top of page
  • Writer's pictureJCF

A Will Can Be the Ultimate Way to Pass on Your Jewish Values

In case you haven't heard, August is "Make-a-Will" month, and this theme ties-in closely with what the Jewish Community Foundation, Inc. does in encouraging legacy giving.

In the August 10th issue of the Jewish Community Voice, the JCF explores how a will can be a vital way to pass on your Jewish values.

The following is a reprint of the column:

Ever notice that every day and month seem to have a theme? Some are playful (“Hug a Bear Day” on November 7), while others serve important reminders (“Breast Cancer Awareness Month” in October), and so on. As it happens, the August theme, “Make-A-Will Month,” is timely and relevant to what we do here at the Jewish Community Foundation, Inc. Please consider taking this theme to heart.

By definition, a will is a legal document outlining one’s afterlifetime wishes for asset distribution and childcare, instead of letting courts decide. But in reality, a will is even much more than that. A will becomes your last message to your family, friends, and community. It’s the ultimate way to express that you value Jewish continuity.

When creating or updating your will, you can designate a portion of your assets to benefit any Southern New Jersey Jewish nonprofit, such as the Jewish Federation. With this gift, you will assist future generations and extend your legacy of giving back to others, as you may do annually.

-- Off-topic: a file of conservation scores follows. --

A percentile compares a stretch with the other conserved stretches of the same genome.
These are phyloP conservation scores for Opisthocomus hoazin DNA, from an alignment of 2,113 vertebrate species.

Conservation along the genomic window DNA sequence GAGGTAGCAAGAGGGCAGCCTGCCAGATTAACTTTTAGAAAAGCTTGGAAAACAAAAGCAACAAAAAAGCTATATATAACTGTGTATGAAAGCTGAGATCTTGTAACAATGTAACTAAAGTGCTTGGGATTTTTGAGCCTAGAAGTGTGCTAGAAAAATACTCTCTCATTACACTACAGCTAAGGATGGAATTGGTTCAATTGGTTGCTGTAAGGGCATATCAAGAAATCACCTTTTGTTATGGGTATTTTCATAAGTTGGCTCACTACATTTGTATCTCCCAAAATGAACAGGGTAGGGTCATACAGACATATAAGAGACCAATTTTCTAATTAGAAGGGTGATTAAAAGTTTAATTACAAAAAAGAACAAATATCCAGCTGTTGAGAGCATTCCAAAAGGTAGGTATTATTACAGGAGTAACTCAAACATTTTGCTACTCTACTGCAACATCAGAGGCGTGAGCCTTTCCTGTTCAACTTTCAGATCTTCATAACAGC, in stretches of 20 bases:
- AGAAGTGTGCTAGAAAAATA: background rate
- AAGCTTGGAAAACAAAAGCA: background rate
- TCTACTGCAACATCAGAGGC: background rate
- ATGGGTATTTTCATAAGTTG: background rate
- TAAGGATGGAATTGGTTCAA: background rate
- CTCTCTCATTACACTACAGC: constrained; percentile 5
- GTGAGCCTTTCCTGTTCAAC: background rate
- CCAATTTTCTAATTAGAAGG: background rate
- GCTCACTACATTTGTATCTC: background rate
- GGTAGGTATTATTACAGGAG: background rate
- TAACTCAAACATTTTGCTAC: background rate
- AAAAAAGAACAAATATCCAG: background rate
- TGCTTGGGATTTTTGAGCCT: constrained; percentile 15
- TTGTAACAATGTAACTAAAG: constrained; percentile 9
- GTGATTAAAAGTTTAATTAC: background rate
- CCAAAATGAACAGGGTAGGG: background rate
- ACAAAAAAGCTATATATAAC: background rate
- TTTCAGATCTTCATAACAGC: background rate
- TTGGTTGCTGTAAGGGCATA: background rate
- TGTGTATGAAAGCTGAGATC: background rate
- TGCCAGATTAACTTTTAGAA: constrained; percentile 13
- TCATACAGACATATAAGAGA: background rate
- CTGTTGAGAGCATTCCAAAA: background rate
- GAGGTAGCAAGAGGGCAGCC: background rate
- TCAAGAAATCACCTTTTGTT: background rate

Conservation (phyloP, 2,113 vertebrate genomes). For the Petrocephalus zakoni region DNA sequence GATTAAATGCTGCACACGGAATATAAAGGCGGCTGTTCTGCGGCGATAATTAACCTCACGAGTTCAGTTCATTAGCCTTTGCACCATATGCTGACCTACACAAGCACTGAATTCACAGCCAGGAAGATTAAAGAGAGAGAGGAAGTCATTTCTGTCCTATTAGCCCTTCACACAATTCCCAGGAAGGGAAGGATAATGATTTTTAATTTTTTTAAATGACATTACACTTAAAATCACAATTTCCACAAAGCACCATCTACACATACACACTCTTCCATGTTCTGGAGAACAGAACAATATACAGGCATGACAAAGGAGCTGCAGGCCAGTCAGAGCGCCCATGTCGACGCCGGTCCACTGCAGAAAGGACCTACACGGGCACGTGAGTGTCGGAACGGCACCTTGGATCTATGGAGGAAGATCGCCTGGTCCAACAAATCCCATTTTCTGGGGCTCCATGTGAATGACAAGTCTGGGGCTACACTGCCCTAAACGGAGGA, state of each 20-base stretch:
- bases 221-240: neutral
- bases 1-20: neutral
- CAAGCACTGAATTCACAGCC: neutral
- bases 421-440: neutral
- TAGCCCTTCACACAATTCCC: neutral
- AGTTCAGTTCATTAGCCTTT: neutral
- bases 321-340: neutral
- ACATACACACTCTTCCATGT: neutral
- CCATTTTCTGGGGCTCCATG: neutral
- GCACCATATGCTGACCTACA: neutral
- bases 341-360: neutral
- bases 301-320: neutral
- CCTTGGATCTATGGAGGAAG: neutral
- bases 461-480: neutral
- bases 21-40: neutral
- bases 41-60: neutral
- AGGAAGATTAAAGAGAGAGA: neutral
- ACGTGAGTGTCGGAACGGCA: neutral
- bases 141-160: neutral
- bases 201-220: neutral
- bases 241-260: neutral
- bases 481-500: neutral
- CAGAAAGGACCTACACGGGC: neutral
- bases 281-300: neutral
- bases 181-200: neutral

Leaving a gift, also known as a bequest, in your will can be easy to do, and the JCF is here to work with you and your trusted attorney to ensure your philanthropic wishes are kept. With that in mind, here are some frequently asked questions regarding leaving a gift in one’s will:

– How do I make sure my beneficiaries receive enough inheritance to be financially secure, while I also support charity?

Consider gifting a percentage of your estate. Perhaps you want to support two beneficiaries equally. Instead of leaving 50% of your estate to each beneficiary, you can leave, say, 45% to each, and the remaining 10- benefits the charity(-ies) of your choice.

– How do I help my loved ones maintain privacy when my charitable bequest is revealed in my will?

According to JCF Board member and local estate attorney Jocelyn Margolin Borowsky, “Leaving a bequest is important if you want to ensure that the intended beneficiary will receive the gift. However, leaving a bequest in a trust provides the benefit of privacy compared to a will. A trust is private, whereas a will is a public document. A sizable bequest could attract unwanted solicitations if it is provided under a will rather than in a trust.”

– How do I make certain that my legacy gift lasts for future generations and isn’t spent in full right away?

The JCF accepts bequests on behalf of legacy donors, and we professionally invest bequeathed assets to form endowment funds. This way, your donation can grow over time, and a percentage (usually 5%) is spun off to the designated beneficiary organization every year for generations, enabling your legacy of giving back to others to continue via your named fund.

– What if I already have a will established? Do I have to create a new will to include a charitable gift?

You may be able to add on a codicil that modifies the will to reflect your new wishes. Each will is unique, so check with your attorney regarding your options. For some, it may be best to add the charitable gift when revising your will with other updates. In the meantime, leaving a gift in your IRA or life insurance policy can be an easy and cost-free way to leave a charitable gift and lasting legacy.

Ready to embrace the “Make- A-Will” theme? I’m happy to talk with you about the mitzvah of leaving a gift to benefit our community’s future. Please contact me at (856) 673-2571 or


bottom of page